The recent collapse of the Russian-Belarusian Economic Union threatens to shake up the political order in Belarus-presenting not only Russia with potential leverage, but also the European Union with opportunities. Since the EU and Russia have largely divergent interests in Belarus, the events there, and Russia's apparent ambitions, should serve to focus the minds of EU officials.
Belarus's President Alexander Lukashenko had been greatly dependent on his trade arrangement with Russia for his country's financial wellbeing and his own political survival. The increase of Russian oil-export tariffs and of Russian gas prices preventsBelarusfrom being able to continue to re-export,
, at higher prices, Russian energy sources toEurope. Also, Russia's increase of trade tariffs on imports from Belarus of formerly tariff-free goods like sugar, milk products, furniture and television sets signals a new front in the Russian-Belarusian trade war. Given the low quality of those products,Belaruscan only sell them toRussia.
Indeed, the Belarusian economy has been so entirely dependent on the profits of selling cheaply imported Russian gas and oil for a multiplied price to Europe and the export of low-quality products to the Russian market, that Moscow's trade policy will increase the domestic pressure on Lukashenko-which is why the president has been tightening his grip over the Belarusian society. That current domestic pressure offers the European Union an ideal opportunity to ratchet up the pressure onBelarusto further modernize economically and democratize politically.
Also, Russia's recent actions vis-à-vis Belarus could provide the impetus in the European Union for establishing a vital, common energy foreign policy. The energy game with Russia has just begun. The only viable response for the European Union to Russia's recent play is to act as one team playing for the same collective goal-as difficult as that might be.
Moscow, it appears, is already planning for a post-LukashenkoBelarus-i.e., the rise of a president that more readily obeysRussia's political wishes. More to the point, Russia is seeking in Belarus and beyond to secure the transit security of its energy resources to Europe, according to Russia's own rules, by gaining majority ownership of all pipelines that run through neighboring transit countries. In Belarus, Moscow would like to see the transfer of the majority stake that now belongs to the Belarus pipeline operator, Beltrans, to the Russian state-owned pipeline carrier, Transneft.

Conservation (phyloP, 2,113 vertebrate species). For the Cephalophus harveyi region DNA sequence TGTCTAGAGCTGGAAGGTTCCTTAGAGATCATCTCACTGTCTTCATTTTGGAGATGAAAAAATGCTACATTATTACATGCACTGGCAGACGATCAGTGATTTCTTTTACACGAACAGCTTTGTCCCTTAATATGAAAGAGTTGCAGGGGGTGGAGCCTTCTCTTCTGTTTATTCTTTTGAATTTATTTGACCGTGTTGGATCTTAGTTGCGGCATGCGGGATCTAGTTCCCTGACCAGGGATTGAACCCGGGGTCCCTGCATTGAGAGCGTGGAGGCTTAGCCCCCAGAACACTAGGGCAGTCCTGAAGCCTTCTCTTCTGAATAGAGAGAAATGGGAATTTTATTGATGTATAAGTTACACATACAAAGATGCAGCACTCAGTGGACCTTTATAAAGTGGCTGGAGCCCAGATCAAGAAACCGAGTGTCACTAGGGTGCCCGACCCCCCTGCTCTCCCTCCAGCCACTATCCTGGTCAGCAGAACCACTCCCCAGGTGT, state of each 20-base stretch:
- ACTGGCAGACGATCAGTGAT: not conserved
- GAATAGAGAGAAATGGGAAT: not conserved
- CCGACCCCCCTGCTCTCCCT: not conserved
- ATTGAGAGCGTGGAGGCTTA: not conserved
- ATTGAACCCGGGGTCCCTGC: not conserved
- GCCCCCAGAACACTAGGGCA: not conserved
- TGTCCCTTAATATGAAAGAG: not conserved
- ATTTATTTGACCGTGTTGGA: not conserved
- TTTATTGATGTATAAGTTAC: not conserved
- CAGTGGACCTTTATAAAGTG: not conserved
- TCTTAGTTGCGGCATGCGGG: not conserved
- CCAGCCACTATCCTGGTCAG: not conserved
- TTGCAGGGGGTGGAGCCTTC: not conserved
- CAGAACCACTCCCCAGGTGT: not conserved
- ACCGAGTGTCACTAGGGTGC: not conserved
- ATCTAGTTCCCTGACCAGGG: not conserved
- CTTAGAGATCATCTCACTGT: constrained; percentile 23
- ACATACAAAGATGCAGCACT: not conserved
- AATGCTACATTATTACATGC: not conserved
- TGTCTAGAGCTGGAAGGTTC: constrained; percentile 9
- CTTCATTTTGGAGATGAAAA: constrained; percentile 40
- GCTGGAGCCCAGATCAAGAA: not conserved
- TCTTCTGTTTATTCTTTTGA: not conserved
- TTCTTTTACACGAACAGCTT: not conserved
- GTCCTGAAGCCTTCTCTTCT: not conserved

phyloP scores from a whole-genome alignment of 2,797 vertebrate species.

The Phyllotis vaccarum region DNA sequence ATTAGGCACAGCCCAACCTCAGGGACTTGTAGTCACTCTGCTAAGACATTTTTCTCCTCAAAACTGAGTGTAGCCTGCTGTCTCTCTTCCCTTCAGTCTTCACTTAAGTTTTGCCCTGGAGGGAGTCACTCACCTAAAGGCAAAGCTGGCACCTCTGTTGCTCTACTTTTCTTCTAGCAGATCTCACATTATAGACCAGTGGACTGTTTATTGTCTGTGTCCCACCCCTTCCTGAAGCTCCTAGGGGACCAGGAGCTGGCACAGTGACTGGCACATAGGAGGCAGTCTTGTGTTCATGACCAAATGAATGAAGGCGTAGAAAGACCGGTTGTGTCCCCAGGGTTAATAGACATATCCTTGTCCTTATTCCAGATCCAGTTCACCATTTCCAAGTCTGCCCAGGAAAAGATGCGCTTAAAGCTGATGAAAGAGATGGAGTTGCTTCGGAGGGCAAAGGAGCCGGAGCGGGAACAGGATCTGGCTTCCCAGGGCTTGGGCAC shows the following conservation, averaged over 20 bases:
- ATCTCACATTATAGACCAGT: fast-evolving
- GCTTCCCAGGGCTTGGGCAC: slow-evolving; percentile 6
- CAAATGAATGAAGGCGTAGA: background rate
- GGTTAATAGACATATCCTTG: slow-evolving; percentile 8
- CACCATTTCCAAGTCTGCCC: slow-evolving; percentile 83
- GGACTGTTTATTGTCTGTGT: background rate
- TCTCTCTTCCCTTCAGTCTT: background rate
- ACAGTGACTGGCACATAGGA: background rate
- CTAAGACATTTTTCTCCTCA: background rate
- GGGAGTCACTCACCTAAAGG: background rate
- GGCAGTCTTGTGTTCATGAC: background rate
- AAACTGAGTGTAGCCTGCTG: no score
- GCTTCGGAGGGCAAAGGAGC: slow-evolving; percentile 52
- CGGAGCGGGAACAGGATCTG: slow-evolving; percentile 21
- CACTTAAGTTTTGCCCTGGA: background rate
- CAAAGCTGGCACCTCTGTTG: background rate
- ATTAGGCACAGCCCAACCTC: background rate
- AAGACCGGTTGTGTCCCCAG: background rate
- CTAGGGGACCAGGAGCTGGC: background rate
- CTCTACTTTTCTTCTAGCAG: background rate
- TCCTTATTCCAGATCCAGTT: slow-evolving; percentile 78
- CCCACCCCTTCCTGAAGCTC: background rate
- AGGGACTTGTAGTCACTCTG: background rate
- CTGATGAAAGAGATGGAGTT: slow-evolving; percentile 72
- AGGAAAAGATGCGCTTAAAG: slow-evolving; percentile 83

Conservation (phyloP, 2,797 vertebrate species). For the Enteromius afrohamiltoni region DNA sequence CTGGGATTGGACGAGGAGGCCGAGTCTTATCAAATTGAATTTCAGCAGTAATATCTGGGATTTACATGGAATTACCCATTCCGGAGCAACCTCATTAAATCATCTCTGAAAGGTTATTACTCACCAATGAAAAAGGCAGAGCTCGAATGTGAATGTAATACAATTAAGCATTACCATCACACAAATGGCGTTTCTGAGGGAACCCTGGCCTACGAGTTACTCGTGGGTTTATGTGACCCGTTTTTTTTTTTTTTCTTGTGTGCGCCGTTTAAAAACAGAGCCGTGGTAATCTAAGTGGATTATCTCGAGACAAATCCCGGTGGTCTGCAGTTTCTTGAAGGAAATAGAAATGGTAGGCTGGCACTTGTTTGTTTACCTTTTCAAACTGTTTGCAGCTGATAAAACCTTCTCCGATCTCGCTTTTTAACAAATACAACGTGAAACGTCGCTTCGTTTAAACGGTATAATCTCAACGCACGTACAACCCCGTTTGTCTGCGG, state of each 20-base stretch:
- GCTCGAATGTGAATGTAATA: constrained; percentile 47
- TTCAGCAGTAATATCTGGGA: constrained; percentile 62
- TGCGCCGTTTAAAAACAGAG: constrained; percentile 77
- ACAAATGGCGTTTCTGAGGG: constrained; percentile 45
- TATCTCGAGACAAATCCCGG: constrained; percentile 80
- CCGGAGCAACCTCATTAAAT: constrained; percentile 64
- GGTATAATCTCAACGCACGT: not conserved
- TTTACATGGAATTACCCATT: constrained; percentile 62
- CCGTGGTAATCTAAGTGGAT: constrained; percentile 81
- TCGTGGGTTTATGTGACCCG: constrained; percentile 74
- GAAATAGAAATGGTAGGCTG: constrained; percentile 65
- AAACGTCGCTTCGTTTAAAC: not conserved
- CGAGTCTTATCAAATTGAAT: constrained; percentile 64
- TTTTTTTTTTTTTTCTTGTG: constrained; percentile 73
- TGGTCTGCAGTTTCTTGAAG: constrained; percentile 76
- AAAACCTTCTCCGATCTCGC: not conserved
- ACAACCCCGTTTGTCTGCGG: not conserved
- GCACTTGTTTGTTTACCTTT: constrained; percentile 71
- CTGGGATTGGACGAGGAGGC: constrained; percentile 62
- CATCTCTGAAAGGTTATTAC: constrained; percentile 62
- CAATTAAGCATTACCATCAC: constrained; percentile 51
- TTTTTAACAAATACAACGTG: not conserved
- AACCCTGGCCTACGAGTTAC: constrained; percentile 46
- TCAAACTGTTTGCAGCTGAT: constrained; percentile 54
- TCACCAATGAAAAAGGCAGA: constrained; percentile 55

Russia's sudden halt of its European oil exports toBelarustriggered a European wave of anger and uncertainty. The stoppage marked the second time thatEurope's energy supply was immediately affected by energy-tariff disputes betweenRussiaand neighbouring European transit countries, in the wake ofRussia's cut-off of supplies toUkrainelast year. Europe has so far failed to arrive at a political answer to the dispute. The only hint of a European response was Germany's demand for the "immediate and full re-opening" of the Druzhba pipeline through Belarus, which carries 30 percent of Russian oil exports to Europe and the European Union's call for an "urgent and detailed" explanation of the cut-off.
In a very stark manner the European Union has again become aware of how dependent it is on Russian energy supplies. While the interruption of Russian oil did not cause any immediate risk to European supplies-since oil is a fungible commodity and some member states like Germany store a 90- day supply-Russia's long-time, flawless reputation as a reliable supplier of energy has been hurt. And gas is not as easy to transport as oil, and it is therefore more difficult to cover a sudden gas shortage. So Europe remains bound by gas pipelines from Russia. At a time when the European Union's main goal is to liberalize and privatize the EU energy market, it finds itself unable to respond to its main energy supplier, Russia, which uses state-owned companies like Gazprom and Transneft to foster economic energy dependencies for political interests.
The EU member states desperately need to create an energy foreign policy that goes far beyond environmental objectives, such as the curbing of climate change and development of renewable energies. This European energy foreign policy requires the diversification of energy supplies from countries other than Russia, such as those in Central Asia and North Africa.
But perhaps more importantly, Europe must pursue a common European energy foreign policy. Until now,Russianegotiated energy deals with every EU member state and their energy companies separately. A common EU energy foreign policy would reduce the potential forRussiato play one EU member state off against another. In addition, such a policy would allow the EU to compensate for a shortage in one member state through the stored supplies from another EU member states. The EU should also integrate the Eastern European neighborhood into such a policy, instead of leaving that entire transit region open to Russian economic and political influence.
The creation of such an European energy foreign policy would require the enormous political will of the 27 EU member states-requiring them to put aside their immediate national interests in order to form a coherent and collective stance that would, ultimately, come to strengthen those interests.
A series of moves on the part of the Kremlin have unfolded inGermany's backyard, providing the political backdrop forBerlinto actively prepare a common energy foreign policy during its leadership of the EU presidency.
Jörg Himmelreich is a senior transatlantic fellow for the German Marshall Fund.